Zimbio Flash Film Review: 'Maleficent'
(Disney)

What Doesn't Work?

A Rushed Narrative Forces Things

Maleficent is a tidy 97 minutes and it spans decades. That means characters grow up before our eyes and massive changes take place across the land. The film falters by obsessing over special effects instead of story by implementing generic battle scenes and sweeping wide angles for no real reason. That time would've been better spent developing characters. King Stefan (Sharlto Copley) is especially strange, morphing from an admirable teen to a cowardly young man and finally into a raging king hell-bent on killing Maleficent. The movie just tries to do too much. It takes the story of Sleeping Beauty and all it entails and then adds the complex backstory of Maleficent. There just isn't enough room for both. 

The Darkness

Okay, this is a tricky one because Maleficent is, well, a villain. But that's the thing. In this movie, she isn't. She's both good and bad, but if you judge her character based on the ominous storm clouds and shadows that accompany most of her scenes, you'd never guess she could be a hero. Little kids will be scared by this movie. There's just too much nightmare-inducing activity, from the warring factions of armored men and scary trees to Maleficent herself (the eyes might've been a bit overboard). That was the big problem for younger audiences with Snow White and the Huntsman. That movie was PG-13 and Maleficent is PG, but I'm baffled as to why. Both films generate huge battle sequences and intense violent scenes where death hangs in the air. Maleficent is more of a fairy tale, but it's dragged down by too many dark scenes that shut out the light.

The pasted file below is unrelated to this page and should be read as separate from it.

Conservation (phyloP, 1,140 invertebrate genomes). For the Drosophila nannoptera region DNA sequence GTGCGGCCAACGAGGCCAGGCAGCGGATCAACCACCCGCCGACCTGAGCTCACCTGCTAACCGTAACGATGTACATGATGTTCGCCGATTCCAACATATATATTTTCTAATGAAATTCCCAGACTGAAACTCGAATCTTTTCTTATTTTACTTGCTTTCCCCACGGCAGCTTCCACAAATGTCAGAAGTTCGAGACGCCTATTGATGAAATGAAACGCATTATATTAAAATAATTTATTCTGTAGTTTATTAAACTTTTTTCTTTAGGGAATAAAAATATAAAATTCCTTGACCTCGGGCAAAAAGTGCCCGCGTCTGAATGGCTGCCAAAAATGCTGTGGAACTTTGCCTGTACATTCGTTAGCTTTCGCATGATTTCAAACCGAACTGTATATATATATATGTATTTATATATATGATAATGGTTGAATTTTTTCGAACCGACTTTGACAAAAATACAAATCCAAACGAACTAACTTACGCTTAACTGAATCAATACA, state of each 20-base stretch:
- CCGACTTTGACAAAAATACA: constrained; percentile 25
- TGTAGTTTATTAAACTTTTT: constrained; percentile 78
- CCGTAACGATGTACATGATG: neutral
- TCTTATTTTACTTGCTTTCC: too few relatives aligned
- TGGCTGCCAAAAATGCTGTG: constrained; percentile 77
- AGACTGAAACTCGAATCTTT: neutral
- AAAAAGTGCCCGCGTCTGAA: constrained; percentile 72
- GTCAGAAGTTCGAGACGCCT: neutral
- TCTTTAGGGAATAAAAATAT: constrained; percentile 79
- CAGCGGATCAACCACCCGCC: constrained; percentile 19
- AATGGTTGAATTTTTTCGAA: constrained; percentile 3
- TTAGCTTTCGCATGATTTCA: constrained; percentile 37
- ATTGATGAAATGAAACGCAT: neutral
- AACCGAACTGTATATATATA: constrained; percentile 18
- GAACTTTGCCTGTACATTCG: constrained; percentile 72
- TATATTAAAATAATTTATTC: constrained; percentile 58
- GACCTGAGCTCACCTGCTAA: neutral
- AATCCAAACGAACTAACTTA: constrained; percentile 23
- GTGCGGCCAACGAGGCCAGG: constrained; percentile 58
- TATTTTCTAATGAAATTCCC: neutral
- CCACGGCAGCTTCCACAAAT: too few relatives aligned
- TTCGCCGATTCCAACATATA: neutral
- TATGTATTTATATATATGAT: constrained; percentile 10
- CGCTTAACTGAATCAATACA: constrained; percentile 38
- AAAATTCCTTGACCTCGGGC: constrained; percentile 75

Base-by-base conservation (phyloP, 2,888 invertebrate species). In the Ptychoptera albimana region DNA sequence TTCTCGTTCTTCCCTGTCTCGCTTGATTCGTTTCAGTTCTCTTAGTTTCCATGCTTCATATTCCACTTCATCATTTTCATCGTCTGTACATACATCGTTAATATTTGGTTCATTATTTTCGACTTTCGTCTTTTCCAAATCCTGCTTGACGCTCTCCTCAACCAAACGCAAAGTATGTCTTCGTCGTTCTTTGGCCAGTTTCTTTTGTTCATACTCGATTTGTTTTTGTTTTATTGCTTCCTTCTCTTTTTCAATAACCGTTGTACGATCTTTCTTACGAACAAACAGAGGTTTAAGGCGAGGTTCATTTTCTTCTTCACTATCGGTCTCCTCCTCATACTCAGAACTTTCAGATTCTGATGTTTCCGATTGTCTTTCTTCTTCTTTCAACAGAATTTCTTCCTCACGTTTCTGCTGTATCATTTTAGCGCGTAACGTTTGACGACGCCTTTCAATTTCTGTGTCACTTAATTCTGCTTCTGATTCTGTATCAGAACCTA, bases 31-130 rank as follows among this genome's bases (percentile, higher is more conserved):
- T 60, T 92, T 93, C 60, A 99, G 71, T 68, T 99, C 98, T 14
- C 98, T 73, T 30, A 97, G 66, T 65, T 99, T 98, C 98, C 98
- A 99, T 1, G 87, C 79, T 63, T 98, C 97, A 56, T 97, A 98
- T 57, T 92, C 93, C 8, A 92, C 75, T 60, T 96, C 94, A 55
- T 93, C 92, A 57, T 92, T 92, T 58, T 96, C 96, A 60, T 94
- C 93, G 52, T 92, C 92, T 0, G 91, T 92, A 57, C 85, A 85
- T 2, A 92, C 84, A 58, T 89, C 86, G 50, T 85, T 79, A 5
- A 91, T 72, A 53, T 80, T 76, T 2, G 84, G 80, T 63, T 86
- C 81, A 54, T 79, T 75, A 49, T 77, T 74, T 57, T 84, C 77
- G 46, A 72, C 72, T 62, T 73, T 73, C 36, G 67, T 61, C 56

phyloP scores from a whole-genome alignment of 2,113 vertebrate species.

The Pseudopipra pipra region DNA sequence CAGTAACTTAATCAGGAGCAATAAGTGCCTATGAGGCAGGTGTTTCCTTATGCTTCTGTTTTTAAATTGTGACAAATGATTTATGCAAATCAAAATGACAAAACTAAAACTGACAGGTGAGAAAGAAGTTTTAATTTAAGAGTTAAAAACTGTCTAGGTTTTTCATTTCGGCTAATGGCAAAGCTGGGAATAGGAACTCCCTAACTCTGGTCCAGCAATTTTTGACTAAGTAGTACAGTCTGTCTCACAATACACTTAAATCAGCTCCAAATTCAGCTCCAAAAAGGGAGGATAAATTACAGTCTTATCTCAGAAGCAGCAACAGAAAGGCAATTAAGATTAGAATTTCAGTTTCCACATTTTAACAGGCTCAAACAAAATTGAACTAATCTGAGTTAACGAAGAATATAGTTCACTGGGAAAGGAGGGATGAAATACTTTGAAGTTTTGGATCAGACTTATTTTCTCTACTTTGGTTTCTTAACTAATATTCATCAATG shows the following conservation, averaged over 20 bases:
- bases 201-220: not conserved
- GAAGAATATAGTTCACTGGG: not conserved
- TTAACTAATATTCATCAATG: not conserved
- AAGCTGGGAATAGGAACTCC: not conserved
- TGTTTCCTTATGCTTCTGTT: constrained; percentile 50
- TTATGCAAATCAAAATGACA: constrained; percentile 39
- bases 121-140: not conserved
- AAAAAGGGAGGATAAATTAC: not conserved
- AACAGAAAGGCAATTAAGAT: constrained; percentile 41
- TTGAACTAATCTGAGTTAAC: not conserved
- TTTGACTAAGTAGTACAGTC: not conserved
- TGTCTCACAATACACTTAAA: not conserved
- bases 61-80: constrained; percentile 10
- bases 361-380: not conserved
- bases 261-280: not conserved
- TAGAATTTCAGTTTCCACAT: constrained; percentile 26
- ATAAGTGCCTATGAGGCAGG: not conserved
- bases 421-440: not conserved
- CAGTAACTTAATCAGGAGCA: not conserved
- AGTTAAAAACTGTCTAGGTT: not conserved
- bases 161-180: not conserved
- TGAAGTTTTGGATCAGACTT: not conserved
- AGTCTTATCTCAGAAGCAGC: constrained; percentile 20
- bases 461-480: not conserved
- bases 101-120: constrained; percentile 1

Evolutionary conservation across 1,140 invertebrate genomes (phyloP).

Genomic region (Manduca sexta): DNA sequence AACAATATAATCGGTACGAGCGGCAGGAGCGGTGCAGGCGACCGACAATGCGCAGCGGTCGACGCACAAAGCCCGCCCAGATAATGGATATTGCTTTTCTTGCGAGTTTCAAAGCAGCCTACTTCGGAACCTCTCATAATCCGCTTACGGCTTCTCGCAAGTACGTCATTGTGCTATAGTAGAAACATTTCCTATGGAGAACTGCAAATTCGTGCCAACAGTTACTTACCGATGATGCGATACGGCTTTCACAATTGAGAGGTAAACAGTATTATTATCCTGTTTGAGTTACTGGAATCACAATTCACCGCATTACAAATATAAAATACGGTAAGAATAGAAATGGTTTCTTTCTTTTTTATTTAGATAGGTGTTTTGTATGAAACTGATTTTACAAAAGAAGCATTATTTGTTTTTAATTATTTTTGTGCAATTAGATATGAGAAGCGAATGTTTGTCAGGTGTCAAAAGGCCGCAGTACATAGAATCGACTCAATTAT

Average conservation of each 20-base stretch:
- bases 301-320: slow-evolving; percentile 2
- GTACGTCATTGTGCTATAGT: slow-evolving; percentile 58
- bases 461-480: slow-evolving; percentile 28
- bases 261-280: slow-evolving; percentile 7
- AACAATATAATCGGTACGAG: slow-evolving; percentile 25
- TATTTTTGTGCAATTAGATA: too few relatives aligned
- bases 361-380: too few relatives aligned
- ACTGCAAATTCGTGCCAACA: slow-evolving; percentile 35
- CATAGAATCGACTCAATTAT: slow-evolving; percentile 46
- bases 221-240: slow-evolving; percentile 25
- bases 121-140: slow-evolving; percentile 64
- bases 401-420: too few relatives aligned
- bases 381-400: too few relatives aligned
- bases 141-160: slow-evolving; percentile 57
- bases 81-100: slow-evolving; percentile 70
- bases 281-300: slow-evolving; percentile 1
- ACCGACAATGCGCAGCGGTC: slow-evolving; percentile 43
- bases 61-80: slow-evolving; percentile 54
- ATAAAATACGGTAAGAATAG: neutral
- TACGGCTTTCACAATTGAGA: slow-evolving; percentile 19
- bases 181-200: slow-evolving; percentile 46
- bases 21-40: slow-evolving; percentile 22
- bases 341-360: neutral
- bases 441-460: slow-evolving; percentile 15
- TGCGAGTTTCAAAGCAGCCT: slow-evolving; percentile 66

Final Grade: B-

Maleficent

Directed by Robert Stromberg

Starring: Angelina Jolie, Elle Fanning, Sharlto Copley, Sam Riley, Imelda Staunton, Juno Temple

Written by Linda Woolverton based on La Belle au bois dormant by Charles Perrault

Music by James Newton Howard

Rating: PG

Runtime: 97 minutes

Based on Maleficent, Netlfix would also recommend: Sleeping Beauty, Snow White and the Huntsman, Once Upon a Time (TV), Oz the Great and Powerful, Grimm (TV), Alice in Wonderland, Avatar

Trailers, Clips, and Posters

Zimbio Flash Film Review: 'Maleficent'
(Disney)
Zimbio Flash Film Review: 'Maleficent'
(Disney)
Zimbio Flash Film Review: 'Maleficent'
(Disney)

Senior Editor at Zimbio. I'll take Johnny Clay, the Rev. Harry Powell, and Annie Savoy. You can have the rest.